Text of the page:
Alfalfa: The King of All Fodder Plants, Successfully Grown in Macon County, Ala.
Source of Digital Item
Alfalfa has really gone beyond the high standard set by its enthusiastic admirers, and has in a remarkable way convinced the most skeptical that it can be grown on sandy soil.
Location and Soil
In character the soil is a light-gray, sandy, upland, free from lime, under laid with red and yellow mottled clay, which crops out here and there on the surface. The sand content ranges from 75 to 80 per cent, and is just the kind of soil upon which time-honored custom says alfalfa will not grow.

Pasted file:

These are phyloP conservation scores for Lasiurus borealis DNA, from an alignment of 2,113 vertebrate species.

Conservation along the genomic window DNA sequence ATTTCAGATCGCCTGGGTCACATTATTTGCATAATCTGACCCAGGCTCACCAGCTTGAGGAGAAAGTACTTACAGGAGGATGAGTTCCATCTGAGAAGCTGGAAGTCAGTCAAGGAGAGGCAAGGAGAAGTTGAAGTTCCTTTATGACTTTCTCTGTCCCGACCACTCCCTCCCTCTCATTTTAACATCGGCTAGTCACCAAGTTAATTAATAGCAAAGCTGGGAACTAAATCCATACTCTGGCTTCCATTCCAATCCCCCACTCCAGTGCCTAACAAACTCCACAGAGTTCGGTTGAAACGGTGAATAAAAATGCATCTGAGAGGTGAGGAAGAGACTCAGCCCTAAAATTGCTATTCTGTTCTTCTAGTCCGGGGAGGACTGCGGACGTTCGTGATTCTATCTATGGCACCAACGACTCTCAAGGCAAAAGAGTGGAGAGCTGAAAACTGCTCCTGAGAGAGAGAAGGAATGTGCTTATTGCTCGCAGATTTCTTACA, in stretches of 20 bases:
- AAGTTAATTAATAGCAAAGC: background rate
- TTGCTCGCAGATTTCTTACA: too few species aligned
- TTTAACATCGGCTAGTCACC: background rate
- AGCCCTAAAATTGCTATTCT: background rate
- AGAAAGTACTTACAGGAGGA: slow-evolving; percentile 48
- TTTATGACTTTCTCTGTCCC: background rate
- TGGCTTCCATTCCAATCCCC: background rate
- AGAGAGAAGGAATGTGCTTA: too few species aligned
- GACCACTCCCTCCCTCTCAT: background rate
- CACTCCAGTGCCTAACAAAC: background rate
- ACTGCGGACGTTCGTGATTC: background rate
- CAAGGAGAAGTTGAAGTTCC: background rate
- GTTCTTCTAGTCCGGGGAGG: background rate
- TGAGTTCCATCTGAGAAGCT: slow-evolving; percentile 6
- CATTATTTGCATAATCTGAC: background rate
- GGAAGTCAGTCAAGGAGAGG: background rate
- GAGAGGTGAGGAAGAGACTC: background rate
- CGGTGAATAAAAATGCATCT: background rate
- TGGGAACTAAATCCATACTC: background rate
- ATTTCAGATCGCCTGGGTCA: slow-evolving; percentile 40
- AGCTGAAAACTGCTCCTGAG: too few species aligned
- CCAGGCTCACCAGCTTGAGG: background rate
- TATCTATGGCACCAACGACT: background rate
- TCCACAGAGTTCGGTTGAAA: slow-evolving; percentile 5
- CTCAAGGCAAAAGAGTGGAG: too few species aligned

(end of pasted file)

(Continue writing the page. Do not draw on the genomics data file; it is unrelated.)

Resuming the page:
Early in the summer of 1911 the land was broadcasted with 8 tons of barnyard manure to the acre; plowed to a depth of 9 inches, and sowed in cow peas, which made a heavy growth of vines and an excellent crop of peas. The vines being too heavy were grazed off by the cows, re-manured with 5 tons of barnyard manure to the acre, 5 tons of caustic lime (air slaked), and 5 tons of crushed lime rock per acre. These were plowed in and harrowed thoroughly.